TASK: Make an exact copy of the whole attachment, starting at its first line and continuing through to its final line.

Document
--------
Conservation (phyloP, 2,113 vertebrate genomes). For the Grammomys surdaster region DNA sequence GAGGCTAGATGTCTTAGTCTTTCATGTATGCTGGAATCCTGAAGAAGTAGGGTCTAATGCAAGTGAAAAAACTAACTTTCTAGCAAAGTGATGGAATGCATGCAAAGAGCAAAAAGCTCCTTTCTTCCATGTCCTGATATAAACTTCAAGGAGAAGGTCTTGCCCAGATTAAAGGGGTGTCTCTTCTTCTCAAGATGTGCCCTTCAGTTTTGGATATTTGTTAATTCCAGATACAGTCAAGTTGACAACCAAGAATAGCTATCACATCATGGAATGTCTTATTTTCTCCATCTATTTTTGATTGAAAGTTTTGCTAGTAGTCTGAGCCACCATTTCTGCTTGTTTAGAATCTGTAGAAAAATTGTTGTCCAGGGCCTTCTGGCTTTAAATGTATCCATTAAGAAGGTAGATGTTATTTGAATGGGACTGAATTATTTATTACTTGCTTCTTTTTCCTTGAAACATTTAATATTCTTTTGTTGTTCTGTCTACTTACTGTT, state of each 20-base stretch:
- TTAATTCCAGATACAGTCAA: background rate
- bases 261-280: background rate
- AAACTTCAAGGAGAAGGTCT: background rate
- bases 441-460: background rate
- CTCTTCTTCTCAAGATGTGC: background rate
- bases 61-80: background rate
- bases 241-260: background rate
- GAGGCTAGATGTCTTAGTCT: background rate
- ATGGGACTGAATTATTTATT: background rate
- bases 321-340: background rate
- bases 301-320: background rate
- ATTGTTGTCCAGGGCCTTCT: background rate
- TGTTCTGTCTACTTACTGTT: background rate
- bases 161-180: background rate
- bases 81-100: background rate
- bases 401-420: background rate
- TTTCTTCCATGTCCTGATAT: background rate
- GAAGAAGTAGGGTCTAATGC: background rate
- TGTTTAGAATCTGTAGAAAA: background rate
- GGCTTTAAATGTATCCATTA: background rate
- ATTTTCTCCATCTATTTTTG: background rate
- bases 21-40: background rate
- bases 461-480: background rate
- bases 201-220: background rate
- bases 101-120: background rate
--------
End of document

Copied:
Conservation (phyloP, 2,113 vertebrate genomes). For the Grammomys surdaster region DNA sequence GAGGCTAGATGTCTTAGTCTTTCATGTATGCTGGAATCCTGAAGAAGTAGGGTCTAATGCAAGTGAAAAAACTAACTTTCTAGCAAAGTGATGGAATGCATGCAAAGAGCAAAAAGCTCCTTTCTTCCATGTCCTGATATAAACTTCAAGGAGAAGGTCTTGCCCAGATTAAAGGGGTGTCTCTTCTTCTCAAGATGTGCCCTTCAGTTTTGGATATTTGTTAATTCCAGATACAGTCAAGTTGACAACCAAGAATAGCTATCACATCATGGAATGTCTTATTTTCTCCATCTATTTTTGATTGAAAGTTTTGCTAGTAGTCTGAGCCACCATTTCTGCTTGTTTAGAATCTGTAGAAAAATTGTTGTCCAGGGCCTTCTGGCTTTAAATGTATCCATTAAGAAGGTAGATGTTATTTGAATGGGACTGAATTATTTATTACTTGCTTCTTTTTCCTTGAAACATTTAATATTCTTTTGTTGTTCTGTCTACTTACTGTT, state of each 20-base stretch:
- TTAATTCCAGATACAGTCAA: background rate
- bases 261-280: background rate
- AAACTTCAAGGAGAAGGTCT: background rate
- bases 441-460: background rate
- CTCTTCTTCTCAAGATGTGC: background rate
- bases 61-80: background rate
- bases 241-260: background rate
- GAGGCTAGATGTCTTAGTCT: background rate
- ATGGGACTGAATTATTTATT: background rate
- bases 321-340: background rate
- bases 301-320: background rate
- ATTGTTGTCCAGGGCCTTCT: background rate
- TGTTCTGTCTACTTACTGTT: background rate
- bases 161-180: background rate
- bases 81-100: background rate
- bases 401-420: background rate
- TTTCTTCCATGTCCTGATAT: background rate
- GAAGAAGTAGGGTCTAATGC: background rate
- TGTTTAGAATCTGTAGAAAA: background rate
- GGCTTTAAATGTATCCATTA: background rate
- ATTTTCTCCATCTATTTTTG: background rate
- bases 21-40: background rate
- bases 461-480: background rate
- bases 201-220: background rate
- bases 101-120: background rate